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Old 07-09-2020, 10:13 AM   #1
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Traditional Dishes of the Cultures

Good morning,

I would like to start off by saying that I am vegan. I get a lot of hate for that in my culture. Not sure I can go a day without someone mentioning it somehow to me, lol. I am also not of any Native American Culture, at least that I know of. I am sorry if anyone here is offended by me being vegan(As I said, when I mention elsewhere I usually get hate and sometimes weird looks). I intend no harm or judgment by coming here and posting this, only seeking advice and new ways to learn about others cultures (and eat some good food, lol!!).

What dishes are some of the most traditional dishes to the many different cultures? Is there shared dishes among the Native American cultures or is it dependent upon each individual group? I can imagine that it will vary based on the different regions and seasons.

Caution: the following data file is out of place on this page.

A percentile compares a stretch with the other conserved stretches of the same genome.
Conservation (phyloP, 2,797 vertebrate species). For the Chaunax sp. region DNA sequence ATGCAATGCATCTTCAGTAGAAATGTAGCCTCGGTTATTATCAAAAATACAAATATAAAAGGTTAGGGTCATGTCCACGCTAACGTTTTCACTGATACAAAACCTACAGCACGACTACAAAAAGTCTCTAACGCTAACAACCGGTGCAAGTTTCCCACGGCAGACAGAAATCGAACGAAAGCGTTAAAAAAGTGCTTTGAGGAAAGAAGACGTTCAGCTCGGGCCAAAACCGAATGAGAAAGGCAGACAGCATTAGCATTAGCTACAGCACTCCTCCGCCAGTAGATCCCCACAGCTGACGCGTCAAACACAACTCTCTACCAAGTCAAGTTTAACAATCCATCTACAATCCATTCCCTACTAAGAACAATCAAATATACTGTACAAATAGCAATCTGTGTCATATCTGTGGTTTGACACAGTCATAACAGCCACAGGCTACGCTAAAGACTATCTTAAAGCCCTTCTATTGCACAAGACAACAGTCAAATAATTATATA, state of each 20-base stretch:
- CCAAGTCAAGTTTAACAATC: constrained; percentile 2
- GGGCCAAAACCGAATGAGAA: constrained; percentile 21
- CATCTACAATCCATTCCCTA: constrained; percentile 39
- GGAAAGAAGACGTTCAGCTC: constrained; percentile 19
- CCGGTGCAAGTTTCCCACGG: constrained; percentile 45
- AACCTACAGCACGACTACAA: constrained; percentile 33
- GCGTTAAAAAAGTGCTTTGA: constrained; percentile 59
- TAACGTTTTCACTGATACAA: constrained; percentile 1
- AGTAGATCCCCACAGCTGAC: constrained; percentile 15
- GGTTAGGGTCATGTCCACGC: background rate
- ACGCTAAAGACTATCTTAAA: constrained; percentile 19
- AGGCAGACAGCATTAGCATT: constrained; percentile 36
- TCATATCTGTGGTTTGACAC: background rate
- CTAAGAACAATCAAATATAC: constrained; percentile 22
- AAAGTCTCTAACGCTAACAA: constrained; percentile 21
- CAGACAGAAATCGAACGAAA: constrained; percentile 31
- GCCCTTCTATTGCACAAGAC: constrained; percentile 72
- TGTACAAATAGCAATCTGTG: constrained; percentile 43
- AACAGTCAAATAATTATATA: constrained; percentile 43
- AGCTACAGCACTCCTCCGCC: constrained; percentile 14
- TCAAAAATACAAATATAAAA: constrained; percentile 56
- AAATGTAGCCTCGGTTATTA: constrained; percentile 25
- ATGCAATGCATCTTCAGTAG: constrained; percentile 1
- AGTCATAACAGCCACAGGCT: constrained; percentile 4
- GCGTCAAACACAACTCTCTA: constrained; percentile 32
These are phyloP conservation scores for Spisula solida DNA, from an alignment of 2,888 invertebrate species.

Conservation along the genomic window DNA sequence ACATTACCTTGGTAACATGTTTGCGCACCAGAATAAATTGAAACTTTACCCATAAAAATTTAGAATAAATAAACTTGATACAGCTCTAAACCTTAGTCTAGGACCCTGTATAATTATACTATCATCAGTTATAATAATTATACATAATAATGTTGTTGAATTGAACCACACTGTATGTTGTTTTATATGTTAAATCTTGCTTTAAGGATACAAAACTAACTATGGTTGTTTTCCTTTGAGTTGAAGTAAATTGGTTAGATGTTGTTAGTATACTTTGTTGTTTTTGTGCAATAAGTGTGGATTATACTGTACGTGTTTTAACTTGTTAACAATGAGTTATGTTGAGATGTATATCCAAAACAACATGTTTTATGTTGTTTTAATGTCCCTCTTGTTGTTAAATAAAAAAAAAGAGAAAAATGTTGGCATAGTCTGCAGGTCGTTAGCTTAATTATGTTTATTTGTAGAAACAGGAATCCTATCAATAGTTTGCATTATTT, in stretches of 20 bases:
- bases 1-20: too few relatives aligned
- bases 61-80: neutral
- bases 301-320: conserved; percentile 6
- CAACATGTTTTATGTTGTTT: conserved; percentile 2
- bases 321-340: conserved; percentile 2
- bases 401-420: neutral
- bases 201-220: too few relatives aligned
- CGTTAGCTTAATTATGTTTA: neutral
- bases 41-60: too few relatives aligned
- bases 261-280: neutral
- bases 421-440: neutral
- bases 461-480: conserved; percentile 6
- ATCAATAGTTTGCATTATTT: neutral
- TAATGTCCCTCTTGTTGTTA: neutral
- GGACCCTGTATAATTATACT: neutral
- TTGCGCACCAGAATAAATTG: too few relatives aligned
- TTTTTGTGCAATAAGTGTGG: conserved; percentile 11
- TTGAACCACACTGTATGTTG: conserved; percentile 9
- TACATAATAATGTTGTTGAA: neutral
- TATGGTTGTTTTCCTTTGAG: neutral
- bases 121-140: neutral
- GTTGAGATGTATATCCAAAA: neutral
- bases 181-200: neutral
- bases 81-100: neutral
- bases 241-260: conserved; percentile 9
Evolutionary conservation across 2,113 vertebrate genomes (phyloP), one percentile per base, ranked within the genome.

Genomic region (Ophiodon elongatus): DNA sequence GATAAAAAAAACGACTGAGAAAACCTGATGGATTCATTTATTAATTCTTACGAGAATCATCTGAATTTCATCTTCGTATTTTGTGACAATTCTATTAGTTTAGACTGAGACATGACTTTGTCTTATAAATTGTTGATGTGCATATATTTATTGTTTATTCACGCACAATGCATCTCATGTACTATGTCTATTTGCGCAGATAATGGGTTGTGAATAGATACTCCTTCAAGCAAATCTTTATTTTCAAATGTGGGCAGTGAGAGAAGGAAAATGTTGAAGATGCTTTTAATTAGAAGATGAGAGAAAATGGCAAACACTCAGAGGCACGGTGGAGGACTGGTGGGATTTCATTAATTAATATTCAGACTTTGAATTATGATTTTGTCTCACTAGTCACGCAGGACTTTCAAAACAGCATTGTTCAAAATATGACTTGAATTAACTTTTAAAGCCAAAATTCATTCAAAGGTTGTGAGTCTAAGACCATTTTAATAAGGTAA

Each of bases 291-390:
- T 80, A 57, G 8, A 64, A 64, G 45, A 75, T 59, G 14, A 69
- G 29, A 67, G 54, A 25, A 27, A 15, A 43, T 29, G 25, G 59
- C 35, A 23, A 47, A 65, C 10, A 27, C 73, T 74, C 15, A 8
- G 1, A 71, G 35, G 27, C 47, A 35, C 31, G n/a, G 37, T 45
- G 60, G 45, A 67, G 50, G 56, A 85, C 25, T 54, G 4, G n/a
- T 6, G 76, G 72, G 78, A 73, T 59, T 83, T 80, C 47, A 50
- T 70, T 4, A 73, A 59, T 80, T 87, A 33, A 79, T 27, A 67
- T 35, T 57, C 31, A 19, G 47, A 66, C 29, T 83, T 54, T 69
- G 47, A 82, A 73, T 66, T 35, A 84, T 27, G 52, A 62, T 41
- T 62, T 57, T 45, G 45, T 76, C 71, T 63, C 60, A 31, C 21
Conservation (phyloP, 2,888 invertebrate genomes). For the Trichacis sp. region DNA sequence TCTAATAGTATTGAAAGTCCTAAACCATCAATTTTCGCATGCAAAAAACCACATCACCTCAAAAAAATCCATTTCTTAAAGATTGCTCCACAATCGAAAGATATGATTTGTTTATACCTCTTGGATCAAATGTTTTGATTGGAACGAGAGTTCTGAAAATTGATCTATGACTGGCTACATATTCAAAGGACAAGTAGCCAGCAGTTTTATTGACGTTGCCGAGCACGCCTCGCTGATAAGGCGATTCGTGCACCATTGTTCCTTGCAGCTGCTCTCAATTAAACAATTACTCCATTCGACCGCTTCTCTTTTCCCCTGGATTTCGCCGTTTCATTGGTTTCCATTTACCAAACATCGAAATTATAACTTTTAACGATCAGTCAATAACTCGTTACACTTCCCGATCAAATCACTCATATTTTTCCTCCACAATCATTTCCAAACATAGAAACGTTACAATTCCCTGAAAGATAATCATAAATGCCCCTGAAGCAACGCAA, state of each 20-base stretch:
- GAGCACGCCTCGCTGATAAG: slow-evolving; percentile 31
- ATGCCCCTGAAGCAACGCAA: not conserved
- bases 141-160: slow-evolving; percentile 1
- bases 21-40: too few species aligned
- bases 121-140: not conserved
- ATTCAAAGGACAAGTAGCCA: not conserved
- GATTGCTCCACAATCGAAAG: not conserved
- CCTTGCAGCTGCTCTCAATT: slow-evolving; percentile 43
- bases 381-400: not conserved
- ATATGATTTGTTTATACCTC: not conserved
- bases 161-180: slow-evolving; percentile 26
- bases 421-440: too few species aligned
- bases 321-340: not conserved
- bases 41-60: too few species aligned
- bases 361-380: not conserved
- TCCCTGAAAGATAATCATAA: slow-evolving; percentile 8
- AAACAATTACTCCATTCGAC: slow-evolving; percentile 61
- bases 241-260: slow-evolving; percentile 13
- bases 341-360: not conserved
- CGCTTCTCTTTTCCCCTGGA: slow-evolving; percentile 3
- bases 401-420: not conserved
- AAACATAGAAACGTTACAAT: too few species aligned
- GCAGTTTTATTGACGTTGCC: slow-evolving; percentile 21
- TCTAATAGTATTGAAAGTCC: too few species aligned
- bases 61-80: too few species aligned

Anyway, I would love to make some dishes of the different Native American cultures. Anything that includes animal products I could easily sub for, so please do share either way!

I had intended to search this on google, but I am not satisfied with some of the results. I am unsure how true to the Native American cultures they are since they just seem to be websites for attaining clicks and views. I had thought there was no better idea than to ask those of the Native American culture instead of relying upon some person who only intends to make money from their "cooking" articles.

Thank you for your time and answers in advance!
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Old 07-09-2020, 06:29 PM   #2
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For the Dakota/Lakota/Nakota. We have puppy soup as a traditional dish. Would you like the recipe?
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Old 07-10-2020, 12:57 AM   #3
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Welcome to powwows.com, Deesk06.

Be aware Indians love to tease and we love food. We also like to mix out pleasures and tease each other about the foods our various peoples like to eat. In keeping with that I'm going to start with a little friendly teasing. Coming from a buffalo eating people, we called vegans bad hunters :)

Native America has wonderful food. And the New Worlds foods we cultivated changed the planet: corn, chiles, squashes, beans, pumpkins, pecans, cranberries, blue berries, tomatoes, peanuts, avocados, potatoes, papaya, elderberries, cassava, sweet potatoes, vanilla, quinoa, pineapple, hickory nuts, nopales.... A lot of mainstream American cooking has Native roots, particularly in the south, southwest and northeast.